Day 1,553 of Traveling the World | San Marino City, San Marino | May 4, 2022

Oh my, oh my! San Marino is our 105th country to visit, and it truly is a fortress town and a hilly town. The views are beyond compare. It reminds us of watching a video on Yosemite a few weeks before we first visited there, and then arriving and looking up. It was such a feeling of reverence and awe, very different than seeing a film or photos. The same applies here. Pictures can give you part of the story, but being here is a whole different level of being.

We arrived by bus from Rimini, Italy (as there are no trains that travel here), only to find no taxis at the station. The man there said, “You can walk! Only 10 minutes!” In front of us was the steepest mountain we had ever seen, and it was like looking up at the Empire State Building and having someone say – “It’s easy! Just start walking up the face of the building!” It was a sheer vertical climb UP. We declined, and he helped us call a taxi, a complicated venture. The 5-minute ride cost us 20 euros, and while shocking, it was money well spent!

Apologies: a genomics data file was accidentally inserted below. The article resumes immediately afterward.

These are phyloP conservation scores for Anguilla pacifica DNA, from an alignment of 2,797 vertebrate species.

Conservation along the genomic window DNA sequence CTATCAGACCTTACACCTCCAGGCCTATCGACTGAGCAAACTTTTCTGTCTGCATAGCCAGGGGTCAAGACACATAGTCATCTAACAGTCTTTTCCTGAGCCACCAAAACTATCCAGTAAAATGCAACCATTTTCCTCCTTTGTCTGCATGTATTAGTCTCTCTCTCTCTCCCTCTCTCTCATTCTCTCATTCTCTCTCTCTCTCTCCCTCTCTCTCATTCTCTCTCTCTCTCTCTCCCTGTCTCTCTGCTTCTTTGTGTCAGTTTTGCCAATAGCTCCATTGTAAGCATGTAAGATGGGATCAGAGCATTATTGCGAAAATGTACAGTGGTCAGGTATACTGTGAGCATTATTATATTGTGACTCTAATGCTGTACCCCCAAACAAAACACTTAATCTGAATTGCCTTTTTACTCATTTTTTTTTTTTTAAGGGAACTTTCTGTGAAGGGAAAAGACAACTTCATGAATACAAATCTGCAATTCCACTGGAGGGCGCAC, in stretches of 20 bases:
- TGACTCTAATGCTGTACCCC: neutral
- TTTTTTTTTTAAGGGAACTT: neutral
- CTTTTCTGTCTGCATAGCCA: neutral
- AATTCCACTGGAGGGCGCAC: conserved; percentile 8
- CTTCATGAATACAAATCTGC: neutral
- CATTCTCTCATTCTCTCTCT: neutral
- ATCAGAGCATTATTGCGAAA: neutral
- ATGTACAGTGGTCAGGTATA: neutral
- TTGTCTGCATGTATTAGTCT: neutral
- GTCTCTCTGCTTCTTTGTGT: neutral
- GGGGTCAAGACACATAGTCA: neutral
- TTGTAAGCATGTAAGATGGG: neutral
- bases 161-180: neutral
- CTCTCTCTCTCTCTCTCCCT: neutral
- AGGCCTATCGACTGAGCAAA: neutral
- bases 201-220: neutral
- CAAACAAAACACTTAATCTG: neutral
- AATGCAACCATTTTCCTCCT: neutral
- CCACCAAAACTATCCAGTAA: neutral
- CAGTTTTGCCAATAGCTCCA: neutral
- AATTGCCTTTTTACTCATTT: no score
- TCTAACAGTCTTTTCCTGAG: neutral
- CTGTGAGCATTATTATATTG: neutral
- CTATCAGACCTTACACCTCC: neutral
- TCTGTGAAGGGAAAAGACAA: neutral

San Marino is completely surrounded by Italy. DON’T refer to the citizens as Italians, though – they are Sammarinese, proud of their independence from Italy. The country is the third smallest in Europe, with only Vatican City and Monaco being smaller. It is the world’s oldest republic, having been founded by a stonemason, Marinus, in 301 AD. The city’s most notable features, and the most popular, are the three towers, which are on the crest of the city. The largest, and most accessible, is the Guaita Tower, built in the 11th century. We visited there and climbed more stairs in an hour than we had in the last year! The city is built for defense, with guard towers overlooking the city. This is reflected in the shops on the medieval streets (which twist and wind – up, up, up only, it seems), as there are quite a number that sell weapons. See the photos below – in the shop windows were crossbows, knives, daggers, swords, bows & arrows, handguns, and rifles. The other popular, and ubiquitous, stores are perfume and sunglasses…outnumbering even clothing stores, we think. The only cuisine is Italian, and our only dining choices are pizza, pasta, and sandwiches. No, we don’t mind that much, as it is all delicious.